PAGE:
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lawful legitimate reason to be there. we're focused on the predatory repeat dealers selling the most dangerous drugs, including those leading to the most deaths. we have rigorous criteria. he or she was arrested at least twice for drug sales or possession of drugs for the purpose of sales in the tenderloin in the past year and a half. one of those arrests must have been in the last nine months. both of the arrests must have led to either criminal charges by the district attorney or a motion to revoke probation. the drugs involved were fentanyl, heroin, cocaine or methamphetamine. and the defendant is not a tenderloin resident. has been given the opportunity to present their defense in court at a hearing and the court
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finds there is sufficient evidence to warrant the injunction. in other words, an injunction is issued if the need for it is proven in a court of law. demographics or group affiliations were not considered when putting together these lawsuits. violations of the injunctions will have civil and criminal consequences. violations carry civil penalties of up to $6,000 per violation. perhaps just as important, violations can also be pursued as misdemeanor crimes and subject to the defendant's immediate arrest. an arrest leads to the search and confiscation of drugs or contraband a person has in his or her possession. these actions are aimed slowly at criminals coming to prey on the people of the tenderloin. we know who the predators are and we will not allow them to victimize tenderloin residents. our message to these dealers is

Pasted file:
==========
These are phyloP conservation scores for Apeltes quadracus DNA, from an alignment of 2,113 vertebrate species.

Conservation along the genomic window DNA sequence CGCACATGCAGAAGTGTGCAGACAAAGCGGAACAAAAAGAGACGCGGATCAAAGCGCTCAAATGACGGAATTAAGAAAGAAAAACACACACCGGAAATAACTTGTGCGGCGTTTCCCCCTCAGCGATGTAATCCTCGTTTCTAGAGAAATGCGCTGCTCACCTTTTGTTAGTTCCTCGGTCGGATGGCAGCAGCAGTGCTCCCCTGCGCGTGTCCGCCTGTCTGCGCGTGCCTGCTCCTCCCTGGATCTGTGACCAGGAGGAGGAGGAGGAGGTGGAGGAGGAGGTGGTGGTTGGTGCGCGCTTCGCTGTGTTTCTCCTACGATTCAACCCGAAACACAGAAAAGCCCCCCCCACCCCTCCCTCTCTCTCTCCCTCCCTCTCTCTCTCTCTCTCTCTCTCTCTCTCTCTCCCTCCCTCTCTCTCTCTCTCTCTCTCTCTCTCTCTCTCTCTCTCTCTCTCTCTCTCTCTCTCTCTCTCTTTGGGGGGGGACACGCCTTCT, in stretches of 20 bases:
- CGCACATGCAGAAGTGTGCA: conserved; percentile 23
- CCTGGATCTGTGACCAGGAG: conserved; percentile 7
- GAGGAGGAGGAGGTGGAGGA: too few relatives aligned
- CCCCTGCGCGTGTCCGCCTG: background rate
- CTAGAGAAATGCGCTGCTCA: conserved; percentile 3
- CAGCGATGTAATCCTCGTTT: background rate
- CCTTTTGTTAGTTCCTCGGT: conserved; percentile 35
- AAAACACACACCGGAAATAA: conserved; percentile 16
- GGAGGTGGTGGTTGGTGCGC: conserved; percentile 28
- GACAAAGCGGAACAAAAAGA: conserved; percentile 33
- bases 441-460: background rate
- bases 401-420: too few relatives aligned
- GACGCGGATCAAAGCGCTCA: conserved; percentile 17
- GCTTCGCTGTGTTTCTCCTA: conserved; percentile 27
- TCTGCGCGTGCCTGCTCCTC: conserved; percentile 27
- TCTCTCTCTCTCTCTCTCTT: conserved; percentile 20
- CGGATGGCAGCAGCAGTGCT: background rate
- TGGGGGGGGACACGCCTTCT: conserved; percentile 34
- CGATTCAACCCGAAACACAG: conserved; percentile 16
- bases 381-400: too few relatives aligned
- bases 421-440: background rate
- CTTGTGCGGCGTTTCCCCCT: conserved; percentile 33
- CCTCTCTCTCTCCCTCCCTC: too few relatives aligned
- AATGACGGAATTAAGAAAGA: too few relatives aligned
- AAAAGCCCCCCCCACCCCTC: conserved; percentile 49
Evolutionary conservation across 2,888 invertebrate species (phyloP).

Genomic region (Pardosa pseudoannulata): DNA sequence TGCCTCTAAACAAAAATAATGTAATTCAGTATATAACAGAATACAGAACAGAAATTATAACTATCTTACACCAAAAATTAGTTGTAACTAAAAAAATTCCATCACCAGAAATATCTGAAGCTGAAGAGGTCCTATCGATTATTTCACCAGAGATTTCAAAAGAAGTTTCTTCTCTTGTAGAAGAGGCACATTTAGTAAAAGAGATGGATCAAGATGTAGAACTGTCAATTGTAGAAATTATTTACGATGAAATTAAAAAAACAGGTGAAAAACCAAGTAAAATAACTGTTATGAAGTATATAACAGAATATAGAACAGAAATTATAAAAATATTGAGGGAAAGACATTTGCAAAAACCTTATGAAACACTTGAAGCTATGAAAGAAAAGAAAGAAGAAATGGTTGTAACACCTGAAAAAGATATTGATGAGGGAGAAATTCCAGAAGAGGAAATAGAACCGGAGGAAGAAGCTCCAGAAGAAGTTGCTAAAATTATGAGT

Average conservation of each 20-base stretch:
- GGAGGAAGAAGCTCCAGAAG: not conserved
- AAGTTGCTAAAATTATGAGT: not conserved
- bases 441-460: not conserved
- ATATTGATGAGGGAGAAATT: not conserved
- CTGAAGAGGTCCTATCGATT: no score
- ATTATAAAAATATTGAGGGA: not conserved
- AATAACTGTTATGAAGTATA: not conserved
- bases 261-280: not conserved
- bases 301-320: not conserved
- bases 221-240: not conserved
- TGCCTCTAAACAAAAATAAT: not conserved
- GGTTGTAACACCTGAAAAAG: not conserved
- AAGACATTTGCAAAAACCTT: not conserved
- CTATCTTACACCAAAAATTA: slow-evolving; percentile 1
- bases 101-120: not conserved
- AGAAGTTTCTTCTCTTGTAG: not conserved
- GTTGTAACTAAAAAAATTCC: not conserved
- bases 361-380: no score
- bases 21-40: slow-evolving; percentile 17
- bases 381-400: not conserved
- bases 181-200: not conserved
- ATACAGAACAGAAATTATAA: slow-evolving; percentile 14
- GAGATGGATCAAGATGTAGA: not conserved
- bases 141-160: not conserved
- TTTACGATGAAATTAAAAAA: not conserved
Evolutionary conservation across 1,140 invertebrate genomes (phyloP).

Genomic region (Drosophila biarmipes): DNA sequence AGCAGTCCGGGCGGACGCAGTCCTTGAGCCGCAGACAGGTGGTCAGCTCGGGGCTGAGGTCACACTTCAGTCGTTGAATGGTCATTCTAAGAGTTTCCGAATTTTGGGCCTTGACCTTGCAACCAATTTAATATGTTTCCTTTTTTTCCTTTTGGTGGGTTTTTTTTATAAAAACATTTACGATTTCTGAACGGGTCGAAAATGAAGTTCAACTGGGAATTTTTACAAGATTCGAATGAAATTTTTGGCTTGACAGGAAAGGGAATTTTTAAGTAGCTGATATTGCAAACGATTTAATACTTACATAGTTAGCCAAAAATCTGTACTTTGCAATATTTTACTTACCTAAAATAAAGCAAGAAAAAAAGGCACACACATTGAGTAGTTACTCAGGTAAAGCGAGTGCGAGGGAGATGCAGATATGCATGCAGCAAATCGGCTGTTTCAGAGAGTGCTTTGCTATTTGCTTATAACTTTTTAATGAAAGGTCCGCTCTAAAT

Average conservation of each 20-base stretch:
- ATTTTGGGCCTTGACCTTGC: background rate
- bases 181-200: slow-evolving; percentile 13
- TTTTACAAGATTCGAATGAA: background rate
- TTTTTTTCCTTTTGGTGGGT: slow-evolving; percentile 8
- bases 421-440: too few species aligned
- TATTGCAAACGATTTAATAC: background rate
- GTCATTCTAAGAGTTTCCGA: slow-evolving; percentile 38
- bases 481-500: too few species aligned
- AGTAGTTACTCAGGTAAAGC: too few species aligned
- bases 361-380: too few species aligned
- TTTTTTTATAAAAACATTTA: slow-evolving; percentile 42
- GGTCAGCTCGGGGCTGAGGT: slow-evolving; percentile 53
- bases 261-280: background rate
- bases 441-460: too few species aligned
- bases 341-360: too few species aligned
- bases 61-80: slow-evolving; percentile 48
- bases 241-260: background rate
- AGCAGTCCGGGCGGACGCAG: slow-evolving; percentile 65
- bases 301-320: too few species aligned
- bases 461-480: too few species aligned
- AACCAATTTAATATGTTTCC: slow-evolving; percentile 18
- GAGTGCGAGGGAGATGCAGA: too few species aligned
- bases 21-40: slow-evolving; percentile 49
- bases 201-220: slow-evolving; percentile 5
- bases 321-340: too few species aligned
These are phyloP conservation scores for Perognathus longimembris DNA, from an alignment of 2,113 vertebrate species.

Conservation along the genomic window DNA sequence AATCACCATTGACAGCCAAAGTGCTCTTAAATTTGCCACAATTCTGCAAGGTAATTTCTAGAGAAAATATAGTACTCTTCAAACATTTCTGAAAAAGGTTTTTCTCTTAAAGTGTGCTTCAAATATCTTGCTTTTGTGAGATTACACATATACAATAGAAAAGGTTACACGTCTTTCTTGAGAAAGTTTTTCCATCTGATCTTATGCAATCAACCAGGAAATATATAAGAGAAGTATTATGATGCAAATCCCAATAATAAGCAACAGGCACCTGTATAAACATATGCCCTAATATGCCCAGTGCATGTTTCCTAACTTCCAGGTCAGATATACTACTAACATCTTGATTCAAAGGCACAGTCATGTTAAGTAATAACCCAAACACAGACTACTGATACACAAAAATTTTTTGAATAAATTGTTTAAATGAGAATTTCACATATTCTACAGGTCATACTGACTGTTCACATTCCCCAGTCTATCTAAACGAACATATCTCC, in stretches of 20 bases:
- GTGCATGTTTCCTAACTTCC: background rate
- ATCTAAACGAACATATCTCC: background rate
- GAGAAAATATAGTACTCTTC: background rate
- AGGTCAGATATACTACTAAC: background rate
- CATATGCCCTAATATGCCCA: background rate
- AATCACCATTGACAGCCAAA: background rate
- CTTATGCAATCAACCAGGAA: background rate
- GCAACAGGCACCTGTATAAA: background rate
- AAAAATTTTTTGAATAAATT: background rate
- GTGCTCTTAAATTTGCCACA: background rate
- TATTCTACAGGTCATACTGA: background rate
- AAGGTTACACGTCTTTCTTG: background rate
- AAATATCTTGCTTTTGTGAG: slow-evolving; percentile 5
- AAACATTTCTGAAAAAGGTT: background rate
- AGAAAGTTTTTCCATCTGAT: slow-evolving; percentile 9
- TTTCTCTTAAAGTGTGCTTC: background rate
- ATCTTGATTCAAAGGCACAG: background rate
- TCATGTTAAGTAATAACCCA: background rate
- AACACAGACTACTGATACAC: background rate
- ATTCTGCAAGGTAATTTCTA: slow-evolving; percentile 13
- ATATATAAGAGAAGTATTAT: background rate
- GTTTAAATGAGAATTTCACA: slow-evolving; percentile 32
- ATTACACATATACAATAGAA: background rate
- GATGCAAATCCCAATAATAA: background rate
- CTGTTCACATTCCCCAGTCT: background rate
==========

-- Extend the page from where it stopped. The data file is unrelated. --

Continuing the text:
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simple. if you come to the tenderloin, you'll be arrested and your drugs will be confiscated. this is not a silver bullet. more needs to be done, including drug treatment options, expanded mental health and a focus on major narcotics suppliers, but this gives one more tool to the law enforcement to help keep the tenderloin residents safe. we need to stop this neighborhood from being used as the open air drug market. our goal is to keep the dealers out of the tenderloin. the kids, the parents, the seniors, the workers, the business owners of this neighborhood have suffered enough and deserve nothing less. the tenderloin has the highest concentration of children in the city. it also has the highest number of overdose deaths and that is not acceptable.
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once the pandemic improves, the kids of the pandemic deserve to be able to go to the school, playground, go see a friend without being caught in the middle of a drug deal or a person overdosing on the sidewalk. this won't solve the problem, but it's a step work taking. i hadn't to thank the hard-working men and women in the san francisco police department. their diligence laid the ground work to put together this creative approach to public safety. i want to thank the team in my office that worked hard to come up with a way that will deal with a longstanding problem. i also want to thank our mayor for her tremendous support and leadership during this incredibly challenging time for our city, as well as supervisors peskin and haney, for their commitment to combating this problem. with that, i would like to introduce our mayor, london breed.
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>> mayor breed: good morning, everyone. thank you, all, so much for being here today. i want to begin by thanking dennis has rare kerrera and the attorney office to deal with one of the biggest challenges in the tenderloin community. not so long ago we set down a path to address what we saw as a significant increase in homelessness and tent encampments in the t.l. and we made a lot of progress. over 400 tents removed with over 600 people. we're now down to less than 30 tents. and we drive around the tenderloin, we walk around the tenderloin, and you would think that nothing has ever happened there. that no progress has been made.